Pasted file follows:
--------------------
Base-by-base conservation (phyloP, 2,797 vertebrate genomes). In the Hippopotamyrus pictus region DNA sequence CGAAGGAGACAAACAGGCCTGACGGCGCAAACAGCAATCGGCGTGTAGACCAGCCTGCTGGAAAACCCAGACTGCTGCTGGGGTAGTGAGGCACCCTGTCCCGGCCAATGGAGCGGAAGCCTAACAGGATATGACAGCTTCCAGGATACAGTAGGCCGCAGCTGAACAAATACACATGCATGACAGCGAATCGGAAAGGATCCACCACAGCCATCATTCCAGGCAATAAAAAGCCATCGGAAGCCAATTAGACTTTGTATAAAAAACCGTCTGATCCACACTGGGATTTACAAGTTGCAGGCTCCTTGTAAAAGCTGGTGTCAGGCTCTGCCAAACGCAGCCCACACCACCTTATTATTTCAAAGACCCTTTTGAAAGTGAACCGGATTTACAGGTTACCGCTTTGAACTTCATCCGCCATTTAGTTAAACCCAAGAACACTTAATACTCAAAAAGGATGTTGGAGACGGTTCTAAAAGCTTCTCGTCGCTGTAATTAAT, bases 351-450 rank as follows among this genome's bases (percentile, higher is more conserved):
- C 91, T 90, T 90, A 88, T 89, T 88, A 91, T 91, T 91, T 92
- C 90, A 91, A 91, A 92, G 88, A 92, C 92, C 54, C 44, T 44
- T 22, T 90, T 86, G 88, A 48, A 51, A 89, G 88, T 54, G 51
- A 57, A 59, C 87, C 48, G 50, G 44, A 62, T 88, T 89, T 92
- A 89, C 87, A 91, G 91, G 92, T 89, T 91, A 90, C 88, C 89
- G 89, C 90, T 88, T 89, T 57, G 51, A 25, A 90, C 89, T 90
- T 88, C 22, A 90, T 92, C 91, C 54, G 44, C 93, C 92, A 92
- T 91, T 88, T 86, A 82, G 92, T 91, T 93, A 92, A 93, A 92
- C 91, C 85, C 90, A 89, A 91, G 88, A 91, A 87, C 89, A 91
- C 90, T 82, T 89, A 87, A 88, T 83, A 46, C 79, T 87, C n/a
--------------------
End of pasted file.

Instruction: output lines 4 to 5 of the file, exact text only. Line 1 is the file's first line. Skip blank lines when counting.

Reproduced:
- T 22, T 90, T 86, G 88, A 48, A 51, A 89, G 88, T 54, G 51
- A 57, A 59, C 87, C 48, G 50, G 44, A 62, T 88, T 89, T 92